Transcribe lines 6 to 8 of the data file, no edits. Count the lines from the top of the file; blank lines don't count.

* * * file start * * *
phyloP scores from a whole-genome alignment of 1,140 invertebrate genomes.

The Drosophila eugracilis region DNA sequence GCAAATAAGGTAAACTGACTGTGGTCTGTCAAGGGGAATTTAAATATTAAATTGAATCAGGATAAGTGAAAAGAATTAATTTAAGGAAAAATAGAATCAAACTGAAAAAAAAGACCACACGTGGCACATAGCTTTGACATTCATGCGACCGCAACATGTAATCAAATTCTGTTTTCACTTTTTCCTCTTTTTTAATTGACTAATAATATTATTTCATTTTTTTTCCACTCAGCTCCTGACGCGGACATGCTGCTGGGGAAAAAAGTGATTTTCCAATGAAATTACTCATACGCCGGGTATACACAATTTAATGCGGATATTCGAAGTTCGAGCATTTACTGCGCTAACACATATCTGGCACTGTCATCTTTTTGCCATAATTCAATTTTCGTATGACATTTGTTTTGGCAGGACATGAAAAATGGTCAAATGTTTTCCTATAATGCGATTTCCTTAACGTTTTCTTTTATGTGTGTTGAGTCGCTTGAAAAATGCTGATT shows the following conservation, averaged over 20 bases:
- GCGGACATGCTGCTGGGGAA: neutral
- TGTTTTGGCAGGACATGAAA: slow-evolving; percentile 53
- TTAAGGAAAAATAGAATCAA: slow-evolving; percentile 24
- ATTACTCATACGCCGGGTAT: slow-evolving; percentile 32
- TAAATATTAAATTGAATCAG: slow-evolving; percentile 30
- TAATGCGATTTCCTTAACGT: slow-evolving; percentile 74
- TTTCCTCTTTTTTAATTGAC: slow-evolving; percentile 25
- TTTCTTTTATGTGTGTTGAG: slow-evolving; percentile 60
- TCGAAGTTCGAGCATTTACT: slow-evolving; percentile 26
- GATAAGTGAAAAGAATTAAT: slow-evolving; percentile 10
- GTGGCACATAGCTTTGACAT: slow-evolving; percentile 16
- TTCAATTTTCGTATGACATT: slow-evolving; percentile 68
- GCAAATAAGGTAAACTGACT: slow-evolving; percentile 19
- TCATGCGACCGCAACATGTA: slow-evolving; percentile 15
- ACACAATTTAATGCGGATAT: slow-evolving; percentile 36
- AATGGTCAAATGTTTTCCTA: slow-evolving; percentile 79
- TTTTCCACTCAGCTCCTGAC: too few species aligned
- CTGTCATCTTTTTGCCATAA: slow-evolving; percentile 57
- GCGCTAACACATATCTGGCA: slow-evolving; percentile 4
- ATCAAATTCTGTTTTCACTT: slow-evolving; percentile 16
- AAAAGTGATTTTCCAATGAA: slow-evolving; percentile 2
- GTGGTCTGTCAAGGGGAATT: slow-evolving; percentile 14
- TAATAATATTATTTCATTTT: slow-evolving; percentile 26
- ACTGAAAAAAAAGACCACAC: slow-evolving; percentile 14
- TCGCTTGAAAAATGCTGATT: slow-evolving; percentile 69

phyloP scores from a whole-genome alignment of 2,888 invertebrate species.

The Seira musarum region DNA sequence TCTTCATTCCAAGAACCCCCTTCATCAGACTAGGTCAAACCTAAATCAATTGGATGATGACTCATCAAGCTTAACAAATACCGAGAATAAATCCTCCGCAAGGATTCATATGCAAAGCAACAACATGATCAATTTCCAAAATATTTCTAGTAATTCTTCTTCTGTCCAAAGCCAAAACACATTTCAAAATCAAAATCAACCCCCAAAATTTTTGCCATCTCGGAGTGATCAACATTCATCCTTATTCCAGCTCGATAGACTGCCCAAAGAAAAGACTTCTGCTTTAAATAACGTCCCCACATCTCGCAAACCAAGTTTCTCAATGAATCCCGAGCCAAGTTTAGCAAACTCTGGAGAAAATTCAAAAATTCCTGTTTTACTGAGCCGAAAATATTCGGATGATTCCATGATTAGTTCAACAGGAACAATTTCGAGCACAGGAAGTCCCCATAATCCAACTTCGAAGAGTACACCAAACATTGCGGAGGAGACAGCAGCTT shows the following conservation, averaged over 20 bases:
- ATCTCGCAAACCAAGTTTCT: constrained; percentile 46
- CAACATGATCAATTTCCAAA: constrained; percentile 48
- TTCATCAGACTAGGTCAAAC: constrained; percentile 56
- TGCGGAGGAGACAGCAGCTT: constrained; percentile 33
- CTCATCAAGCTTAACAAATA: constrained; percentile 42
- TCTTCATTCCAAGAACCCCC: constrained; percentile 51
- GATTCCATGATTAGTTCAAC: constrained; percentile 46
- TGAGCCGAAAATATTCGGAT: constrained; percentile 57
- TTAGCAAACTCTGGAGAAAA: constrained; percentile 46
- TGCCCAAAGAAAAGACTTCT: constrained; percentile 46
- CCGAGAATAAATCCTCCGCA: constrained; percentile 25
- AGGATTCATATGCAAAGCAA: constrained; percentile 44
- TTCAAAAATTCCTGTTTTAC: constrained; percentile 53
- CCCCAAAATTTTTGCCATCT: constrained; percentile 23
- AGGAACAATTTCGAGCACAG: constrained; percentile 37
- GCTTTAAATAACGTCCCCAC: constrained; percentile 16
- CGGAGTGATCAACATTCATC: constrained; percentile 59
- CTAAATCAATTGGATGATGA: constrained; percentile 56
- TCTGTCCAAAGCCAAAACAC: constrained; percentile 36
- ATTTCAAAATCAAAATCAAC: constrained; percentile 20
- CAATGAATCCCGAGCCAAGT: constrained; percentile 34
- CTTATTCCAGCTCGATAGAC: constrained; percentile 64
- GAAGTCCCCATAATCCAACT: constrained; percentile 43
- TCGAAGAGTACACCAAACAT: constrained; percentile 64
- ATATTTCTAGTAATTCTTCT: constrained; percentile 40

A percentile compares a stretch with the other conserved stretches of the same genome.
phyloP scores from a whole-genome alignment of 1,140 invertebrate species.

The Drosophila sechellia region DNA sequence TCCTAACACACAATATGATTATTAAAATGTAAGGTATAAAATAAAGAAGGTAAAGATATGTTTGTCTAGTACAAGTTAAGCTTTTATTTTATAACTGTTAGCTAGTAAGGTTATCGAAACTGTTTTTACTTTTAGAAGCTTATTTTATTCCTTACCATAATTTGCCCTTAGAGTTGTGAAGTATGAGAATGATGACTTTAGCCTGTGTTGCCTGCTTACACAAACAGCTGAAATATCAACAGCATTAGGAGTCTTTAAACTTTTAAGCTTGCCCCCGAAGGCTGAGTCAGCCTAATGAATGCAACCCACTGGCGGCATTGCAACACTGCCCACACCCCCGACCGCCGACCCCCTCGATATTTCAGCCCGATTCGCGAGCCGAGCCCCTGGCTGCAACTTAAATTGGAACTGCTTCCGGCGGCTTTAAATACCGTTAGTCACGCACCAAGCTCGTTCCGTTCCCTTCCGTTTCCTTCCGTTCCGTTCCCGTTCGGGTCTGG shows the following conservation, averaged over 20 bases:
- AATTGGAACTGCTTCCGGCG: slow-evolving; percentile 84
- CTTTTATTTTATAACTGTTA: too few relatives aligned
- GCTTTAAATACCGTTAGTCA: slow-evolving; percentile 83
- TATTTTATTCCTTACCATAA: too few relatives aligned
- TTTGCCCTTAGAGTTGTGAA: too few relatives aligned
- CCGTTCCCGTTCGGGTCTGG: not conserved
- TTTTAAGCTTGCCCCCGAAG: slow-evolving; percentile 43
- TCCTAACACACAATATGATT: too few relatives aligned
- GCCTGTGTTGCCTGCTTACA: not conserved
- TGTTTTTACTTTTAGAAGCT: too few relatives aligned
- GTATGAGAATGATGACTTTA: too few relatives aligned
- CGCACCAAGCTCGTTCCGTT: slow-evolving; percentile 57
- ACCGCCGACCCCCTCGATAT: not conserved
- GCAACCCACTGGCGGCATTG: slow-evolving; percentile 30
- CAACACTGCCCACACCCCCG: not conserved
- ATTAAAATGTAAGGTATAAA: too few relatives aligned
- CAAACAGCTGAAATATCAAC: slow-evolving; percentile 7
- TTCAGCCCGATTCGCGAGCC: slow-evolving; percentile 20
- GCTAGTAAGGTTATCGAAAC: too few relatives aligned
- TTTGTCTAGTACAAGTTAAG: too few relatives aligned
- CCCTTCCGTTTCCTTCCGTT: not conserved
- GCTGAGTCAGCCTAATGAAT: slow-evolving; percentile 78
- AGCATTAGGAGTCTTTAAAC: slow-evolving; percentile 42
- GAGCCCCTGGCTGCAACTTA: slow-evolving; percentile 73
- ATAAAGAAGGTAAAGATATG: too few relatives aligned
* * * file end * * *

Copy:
- ATTACTCATACGCCGGGTAT: slow-evolving; percentile 32
- TAAATATTAAATTGAATCAG: slow-evolving; percentile 30
- TAATGCGATTTCCTTAACGT: slow-evolving; percentile 74